Newbigin Fellowship 2.0

[ux_banner height=”600px” bg=”21364″]
[text_box width=”77″ width__sm=”60″ animate=”fadeIn” position_x=”50″ position_y=”50″]


for Fellows Alumni/ae to continue their journey

[title style=”bold” text=”Newbigin Fellowship 2.0″]
This year, Elizabeth Marshman and Andrew Van Til will be leading a book club style gathering for alumni/ae of the Newbigin Fellows program. Each gathering will include a short time of shared spiritual practice before launching into the conversation.

  • A year-long, monthly gathering for Newbigin Fellowship Alumni/ae
  • Book club style reading and conversation
  • Spiritual Practices
  • Fourth Wednesday of each month
  • 7:15 snacks, 7:30 start time

[gap height=”10px”]
To join please email Elizabeth ( or Daniel (
The year begins on Wednesday, September 26, at 7:15 p.m. The first book to be discussed is James Cone, God of the Oppressed.

God of the Oppressed challenges us with one of the most basic questions of Christian faith (one of the most basic questions of human life): how do we know when we are speaking correctly about God? Cone challenges us to revisit this question in light of the fact that what has passed for “the gospel” has often failed to be good news for oppressed peoples—and African Americans in particular.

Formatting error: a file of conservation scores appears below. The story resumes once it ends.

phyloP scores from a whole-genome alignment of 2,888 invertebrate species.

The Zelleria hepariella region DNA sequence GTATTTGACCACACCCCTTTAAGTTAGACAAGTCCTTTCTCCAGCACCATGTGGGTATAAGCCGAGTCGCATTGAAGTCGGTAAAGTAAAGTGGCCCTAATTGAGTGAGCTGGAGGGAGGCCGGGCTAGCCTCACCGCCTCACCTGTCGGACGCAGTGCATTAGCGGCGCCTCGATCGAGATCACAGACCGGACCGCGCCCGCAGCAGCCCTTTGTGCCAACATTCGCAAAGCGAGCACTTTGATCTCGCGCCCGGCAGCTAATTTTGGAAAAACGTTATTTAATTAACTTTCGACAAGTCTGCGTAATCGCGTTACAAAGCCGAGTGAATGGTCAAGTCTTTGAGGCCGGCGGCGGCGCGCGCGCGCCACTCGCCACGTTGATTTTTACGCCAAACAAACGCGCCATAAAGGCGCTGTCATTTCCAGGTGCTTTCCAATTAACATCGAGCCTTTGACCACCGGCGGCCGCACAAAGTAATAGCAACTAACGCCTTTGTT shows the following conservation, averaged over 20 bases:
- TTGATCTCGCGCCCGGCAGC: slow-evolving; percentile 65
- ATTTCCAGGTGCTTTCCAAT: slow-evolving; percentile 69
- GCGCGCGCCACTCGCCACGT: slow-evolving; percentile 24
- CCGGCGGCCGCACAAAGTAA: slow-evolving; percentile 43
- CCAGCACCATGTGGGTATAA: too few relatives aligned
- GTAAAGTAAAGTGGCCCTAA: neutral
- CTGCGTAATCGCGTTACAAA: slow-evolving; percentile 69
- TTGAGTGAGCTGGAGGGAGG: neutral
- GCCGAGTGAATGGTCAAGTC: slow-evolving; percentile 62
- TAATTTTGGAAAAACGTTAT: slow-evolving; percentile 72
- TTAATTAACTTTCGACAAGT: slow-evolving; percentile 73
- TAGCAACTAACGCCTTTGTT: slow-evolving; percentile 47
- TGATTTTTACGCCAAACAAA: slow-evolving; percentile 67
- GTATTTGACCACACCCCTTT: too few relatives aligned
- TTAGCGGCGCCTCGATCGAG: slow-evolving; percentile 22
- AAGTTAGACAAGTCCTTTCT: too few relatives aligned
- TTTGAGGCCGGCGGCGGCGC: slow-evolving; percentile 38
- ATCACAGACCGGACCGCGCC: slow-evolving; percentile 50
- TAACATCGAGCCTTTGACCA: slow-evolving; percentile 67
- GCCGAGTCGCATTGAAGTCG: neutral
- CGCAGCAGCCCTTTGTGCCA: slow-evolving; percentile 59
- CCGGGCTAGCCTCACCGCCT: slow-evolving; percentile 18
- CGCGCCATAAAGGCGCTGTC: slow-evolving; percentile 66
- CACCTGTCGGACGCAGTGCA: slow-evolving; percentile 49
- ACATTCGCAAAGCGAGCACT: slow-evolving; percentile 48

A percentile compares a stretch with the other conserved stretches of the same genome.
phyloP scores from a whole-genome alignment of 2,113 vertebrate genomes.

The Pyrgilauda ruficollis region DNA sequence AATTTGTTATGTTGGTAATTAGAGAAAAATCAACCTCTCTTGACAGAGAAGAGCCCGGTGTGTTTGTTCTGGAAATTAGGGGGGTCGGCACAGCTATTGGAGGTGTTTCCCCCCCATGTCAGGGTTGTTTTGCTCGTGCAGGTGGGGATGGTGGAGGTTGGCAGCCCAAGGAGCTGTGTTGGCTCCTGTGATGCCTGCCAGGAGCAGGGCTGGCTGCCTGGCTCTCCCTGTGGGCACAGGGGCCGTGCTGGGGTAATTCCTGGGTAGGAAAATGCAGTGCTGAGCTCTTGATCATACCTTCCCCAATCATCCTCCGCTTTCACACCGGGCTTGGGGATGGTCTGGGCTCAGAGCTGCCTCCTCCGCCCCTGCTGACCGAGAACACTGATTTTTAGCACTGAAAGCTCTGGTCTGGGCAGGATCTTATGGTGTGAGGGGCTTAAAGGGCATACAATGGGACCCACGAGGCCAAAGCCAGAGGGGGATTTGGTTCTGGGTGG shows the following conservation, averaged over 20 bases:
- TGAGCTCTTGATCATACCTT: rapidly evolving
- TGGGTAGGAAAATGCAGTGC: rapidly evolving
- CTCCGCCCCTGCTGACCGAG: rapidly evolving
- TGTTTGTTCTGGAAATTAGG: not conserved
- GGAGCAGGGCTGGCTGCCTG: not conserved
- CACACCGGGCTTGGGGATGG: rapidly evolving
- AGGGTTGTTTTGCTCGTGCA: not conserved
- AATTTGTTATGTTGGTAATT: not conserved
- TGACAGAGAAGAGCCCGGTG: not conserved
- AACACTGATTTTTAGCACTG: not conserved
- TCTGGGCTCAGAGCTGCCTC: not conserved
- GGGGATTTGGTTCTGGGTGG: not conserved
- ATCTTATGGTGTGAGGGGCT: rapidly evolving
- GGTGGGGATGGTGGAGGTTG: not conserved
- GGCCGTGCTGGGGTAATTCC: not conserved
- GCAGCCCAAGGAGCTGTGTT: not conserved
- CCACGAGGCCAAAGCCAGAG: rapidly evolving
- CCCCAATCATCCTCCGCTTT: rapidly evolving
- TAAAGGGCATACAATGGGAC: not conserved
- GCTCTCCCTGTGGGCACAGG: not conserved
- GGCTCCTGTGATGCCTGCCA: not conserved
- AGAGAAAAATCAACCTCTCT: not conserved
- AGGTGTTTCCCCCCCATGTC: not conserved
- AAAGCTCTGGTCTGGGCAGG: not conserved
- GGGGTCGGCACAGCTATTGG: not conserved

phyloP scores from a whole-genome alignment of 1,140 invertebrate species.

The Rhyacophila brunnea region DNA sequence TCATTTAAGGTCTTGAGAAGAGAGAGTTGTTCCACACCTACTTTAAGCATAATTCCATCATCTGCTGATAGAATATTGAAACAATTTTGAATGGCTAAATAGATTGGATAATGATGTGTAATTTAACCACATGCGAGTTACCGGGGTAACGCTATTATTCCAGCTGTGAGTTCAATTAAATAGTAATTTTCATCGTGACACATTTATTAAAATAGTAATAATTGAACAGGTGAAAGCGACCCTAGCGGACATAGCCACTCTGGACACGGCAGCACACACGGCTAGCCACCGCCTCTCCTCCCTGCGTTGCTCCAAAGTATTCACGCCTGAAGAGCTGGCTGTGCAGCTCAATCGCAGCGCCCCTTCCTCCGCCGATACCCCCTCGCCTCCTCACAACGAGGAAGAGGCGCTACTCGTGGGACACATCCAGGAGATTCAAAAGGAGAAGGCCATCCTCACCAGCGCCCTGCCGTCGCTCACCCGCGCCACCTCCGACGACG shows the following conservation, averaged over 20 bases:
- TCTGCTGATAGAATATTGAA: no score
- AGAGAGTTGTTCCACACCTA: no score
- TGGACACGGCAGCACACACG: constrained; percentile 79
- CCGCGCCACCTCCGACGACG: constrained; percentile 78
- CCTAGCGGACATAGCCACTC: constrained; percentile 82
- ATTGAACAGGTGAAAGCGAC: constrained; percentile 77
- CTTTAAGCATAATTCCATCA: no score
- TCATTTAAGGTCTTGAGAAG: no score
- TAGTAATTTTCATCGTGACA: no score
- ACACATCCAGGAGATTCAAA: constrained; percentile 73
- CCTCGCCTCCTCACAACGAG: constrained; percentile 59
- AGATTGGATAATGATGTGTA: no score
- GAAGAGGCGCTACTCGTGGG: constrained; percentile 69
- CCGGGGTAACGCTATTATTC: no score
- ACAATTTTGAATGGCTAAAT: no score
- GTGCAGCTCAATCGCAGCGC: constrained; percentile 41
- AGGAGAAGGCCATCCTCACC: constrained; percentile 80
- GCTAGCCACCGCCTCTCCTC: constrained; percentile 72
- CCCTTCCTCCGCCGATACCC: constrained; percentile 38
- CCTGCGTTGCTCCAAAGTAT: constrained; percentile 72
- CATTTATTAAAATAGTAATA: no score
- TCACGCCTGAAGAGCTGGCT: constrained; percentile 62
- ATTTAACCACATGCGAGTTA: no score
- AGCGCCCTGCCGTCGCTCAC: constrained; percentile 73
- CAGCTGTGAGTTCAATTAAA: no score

Cone invites us to read the Jesus story with fresh eyes and challenges the comfortable expressions of Christian faith that come naturally to many of us.
Anticipate a mixture of excitement, anger, vision, guilt, and awesome beauty as you dive into one of the most important theologians of the twenty-first century.
Bottom Line: Where is Jesus present? At the right hand of God for all eternity? In the Lord’s Supper? Well…
While not diminishing the importance of [Martin] Luther’s theological concern, I am sure that if he had been born a black slave his first question would not have been whether Jesus was at the Lord’s Table but whether he was really present at the slave’s cabin, whether slaves could expect Jesus to be with them as they tried to survive the cotton field, the whip, and the pistol. (God of the Oppressed, pp. 13–14)
You do not want to miss this amazing volume in our kickoff month this September!
[gap height=”15px”]